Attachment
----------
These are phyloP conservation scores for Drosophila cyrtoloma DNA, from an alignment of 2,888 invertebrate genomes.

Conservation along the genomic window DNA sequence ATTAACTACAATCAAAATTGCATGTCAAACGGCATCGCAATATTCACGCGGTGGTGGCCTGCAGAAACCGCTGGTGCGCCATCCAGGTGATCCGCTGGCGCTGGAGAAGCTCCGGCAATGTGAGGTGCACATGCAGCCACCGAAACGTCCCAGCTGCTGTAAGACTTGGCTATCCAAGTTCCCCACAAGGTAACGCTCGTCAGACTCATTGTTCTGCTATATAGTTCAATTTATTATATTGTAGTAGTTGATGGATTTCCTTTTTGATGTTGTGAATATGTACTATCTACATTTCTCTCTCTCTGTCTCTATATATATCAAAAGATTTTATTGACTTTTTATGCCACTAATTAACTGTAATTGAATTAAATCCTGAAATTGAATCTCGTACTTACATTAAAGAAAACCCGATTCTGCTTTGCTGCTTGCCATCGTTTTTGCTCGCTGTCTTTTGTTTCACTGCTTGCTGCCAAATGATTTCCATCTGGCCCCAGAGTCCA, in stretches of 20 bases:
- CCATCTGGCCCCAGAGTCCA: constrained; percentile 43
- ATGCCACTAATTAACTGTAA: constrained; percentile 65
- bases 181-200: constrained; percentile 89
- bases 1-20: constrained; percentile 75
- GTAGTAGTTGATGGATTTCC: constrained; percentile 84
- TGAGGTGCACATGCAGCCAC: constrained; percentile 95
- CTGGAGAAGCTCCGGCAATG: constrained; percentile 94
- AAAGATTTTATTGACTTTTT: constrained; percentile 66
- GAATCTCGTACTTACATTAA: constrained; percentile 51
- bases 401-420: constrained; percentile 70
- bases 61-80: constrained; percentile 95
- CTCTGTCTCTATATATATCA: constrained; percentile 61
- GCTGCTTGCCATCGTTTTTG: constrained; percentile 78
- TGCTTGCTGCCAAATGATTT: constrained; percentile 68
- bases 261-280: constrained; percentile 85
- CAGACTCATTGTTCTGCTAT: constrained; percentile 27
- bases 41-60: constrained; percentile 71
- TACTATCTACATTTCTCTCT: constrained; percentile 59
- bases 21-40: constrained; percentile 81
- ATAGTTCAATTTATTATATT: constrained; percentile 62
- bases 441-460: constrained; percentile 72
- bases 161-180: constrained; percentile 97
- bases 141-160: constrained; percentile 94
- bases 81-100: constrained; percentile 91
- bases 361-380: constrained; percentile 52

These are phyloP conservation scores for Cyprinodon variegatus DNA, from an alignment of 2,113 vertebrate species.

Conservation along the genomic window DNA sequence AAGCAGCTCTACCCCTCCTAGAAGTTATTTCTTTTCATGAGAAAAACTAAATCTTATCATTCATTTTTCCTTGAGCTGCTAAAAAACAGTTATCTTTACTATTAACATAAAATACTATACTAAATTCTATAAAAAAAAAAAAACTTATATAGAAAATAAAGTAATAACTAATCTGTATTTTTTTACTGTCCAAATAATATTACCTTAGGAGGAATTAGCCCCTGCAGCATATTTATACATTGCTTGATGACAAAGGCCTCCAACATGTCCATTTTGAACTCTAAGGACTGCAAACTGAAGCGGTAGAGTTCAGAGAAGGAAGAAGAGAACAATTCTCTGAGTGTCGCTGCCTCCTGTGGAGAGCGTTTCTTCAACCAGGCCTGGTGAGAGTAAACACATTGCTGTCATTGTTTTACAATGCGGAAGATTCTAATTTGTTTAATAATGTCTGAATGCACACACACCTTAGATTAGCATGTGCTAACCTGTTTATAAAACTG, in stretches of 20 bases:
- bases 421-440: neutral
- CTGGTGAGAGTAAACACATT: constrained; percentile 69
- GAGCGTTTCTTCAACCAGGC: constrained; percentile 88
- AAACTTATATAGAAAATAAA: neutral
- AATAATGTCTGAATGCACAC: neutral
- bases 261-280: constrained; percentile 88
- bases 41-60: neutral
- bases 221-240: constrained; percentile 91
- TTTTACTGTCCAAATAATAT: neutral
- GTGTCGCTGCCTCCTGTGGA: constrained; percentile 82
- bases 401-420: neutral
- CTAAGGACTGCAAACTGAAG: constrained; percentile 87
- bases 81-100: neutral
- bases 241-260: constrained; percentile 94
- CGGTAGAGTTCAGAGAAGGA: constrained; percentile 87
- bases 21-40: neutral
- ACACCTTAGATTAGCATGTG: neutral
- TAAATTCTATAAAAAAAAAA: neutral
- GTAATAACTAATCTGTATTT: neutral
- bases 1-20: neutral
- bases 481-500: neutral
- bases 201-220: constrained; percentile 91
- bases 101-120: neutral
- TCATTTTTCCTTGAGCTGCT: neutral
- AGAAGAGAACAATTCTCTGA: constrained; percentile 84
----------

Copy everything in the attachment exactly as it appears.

These are phyloP conservation scores for Drosophila cyrtoloma DNA, from an alignment of 2,888 invertebrate genomes.

Conservation along the genomic window DNA sequence ATTAACTACAATCAAAATTGCATGTCAAACGGCATCGCAATATTCACGCGGTGGTGGCCTGCAGAAACCGCTGGTGCGCCATCCAGGTGATCCGCTGGCGCTGGAGAAGCTCCGGCAATGTGAGGTGCACATGCAGCCACCGAAACGTCCCAGCTGCTGTAAGACTTGGCTATCCAAGTTCCCCACAAGGTAACGCTCGTCAGACTCATTGTTCTGCTATATAGTTCAATTTATTATATTGTAGTAGTTGATGGATTTCCTTTTTGATGTTGTGAATATGTACTATCTACATTTCTCTCTCTCTGTCTCTATATATATCAAAAGATTTTATTGACTTTTTATGCCACTAATTAACTGTAATTGAATTAAATCCTGAAATTGAATCTCGTACTTACATTAAAGAAAACCCGATTCTGCTTTGCTGCTTGCCATCGTTTTTGCTCGCTGTCTTTTGTTTCACTGCTTGCTGCCAAATGATTTCCATCTGGCCCCAGAGTCCA, in stretches of 20 bases:
- CCATCTGGCCCCAGAGTCCA: constrained; percentile 43
- ATGCCACTAATTAACTGTAA: constrained; percentile 65
- bases 181-200: constrained; percentile 89
- bases 1-20: constrained; percentile 75
- GTAGTAGTTGATGGATTTCC: constrained; percentile 84
- TGAGGTGCACATGCAGCCAC: constrained; percentile 95
- CTGGAGAAGCTCCGGCAATG: constrained; percentile 94
- AAAGATTTTATTGACTTTTT: constrained; percentile 66
- GAATCTCGTACTTACATTAA: constrained; percentile 51
- bases 401-420: constrained; percentile 70
- bases 61-80: constrained; percentile 95
- CTCTGTCTCTATATATATCA: constrained; percentile 61
- GCTGCTTGCCATCGTTTTTG: constrained; percentile 78
- TGCTTGCTGCCAAATGATTT: constrained; percentile 68
- bases 261-280: constrained; percentile 85
- CAGACTCATTGTTCTGCTAT: constrained; percentile 27
- bases 41-60: constrained; percentile 71
- TACTATCTACATTTCTCTCT: constrained; percentile 59
- bases 21-40: constrained; percentile 81
- ATAGTTCAATTTATTATATT: constrained; percentile 62
- bases 441-460: constrained; percentile 72
- bases 161-180: constrained; percentile 97
- bases 141-160: constrained; percentile 94
- bases 81-100: constrained; percentile 91
- bases 361-380: constrained; percentile 52

These are phyloP conservation scores for Cyprinodon variegatus DNA, from an alignment of 2,113 vertebrate species.

Conservation along the genomic window DNA sequence AAGCAGCTCTACCCCTCCTAGAAGTTATTTCTTTTCATGAGAAAAACTAAATCTTATCATTCATTTTTCCTTGAGCTGCTAAAAAACAGTTATCTTTACTATTAACATAAAATACTATACTAAATTCTATAAAAAAAAAAAAACTTATATAGAAAATAAAGTAATAACTAATCTGTATTTTTTTACTGTCCAAATAATATTACCTTAGGAGGAATTAGCCCCTGCAGCATATTTATACATTGCTTGATGACAAAGGCCTCCAACATGTCCATTTTGAACTCTAAGGACTGCAAACTGAAGCGGTAGAGTTCAGAGAAGGAAGAAGAGAACAATTCTCTGAGTGTCGCTGCCTCCTGTGGAGAGCGTTTCTTCAACCAGGCCTGGTGAGAGTAAACACATTGCTGTCATTGTTTTACAATGCGGAAGATTCTAATTTGTTTAATAATGTCTGAATGCACACACACCTTAGATTAGCATGTGCTAACCTGTTTATAAAACTG, in stretches of 20 bases:
- bases 421-440: neutral
- CTGGTGAGAGTAAACACATT: constrained; percentile 69
- GAGCGTTTCTTCAACCAGGC: constrained; percentile 88
- AAACTTATATAGAAAATAAA: neutral
- AATAATGTCTGAATGCACAC: neutral
- bases 261-280: constrained; percentile 88
- bases 41-60: neutral
- bases 221-240: constrained; percentile 91
- TTTTACTGTCCAAATAATAT: neutral
- GTGTCGCTGCCTCCTGTGGA: constrained; percentile 82
- bases 401-420: neutral
- CTAAGGACTGCAAACTGAAG: constrained; percentile 87
- bases 81-100: neutral
- bases 241-260: constrained; percentile 94
- CGGTAGAGTTCAGAGAAGGA: constrained; percentile 87
- bases 21-40: neutral
- ACACCTTAGATTAGCATGTG: neutral
- TAAATTCTATAAAAAAAAAA: neutral
- GTAATAACTAATCTGTATTT: neutral
- bases 1-20: neutral
- bases 481-500: neutral
- bases 201-220: constrained; percentile 91
- bases 101-120: neutral
- TCATTTTTCCTTGAGCTGCT: neutral
- AGAAGAGAACAATTCTCTGA: constrained; percentile 84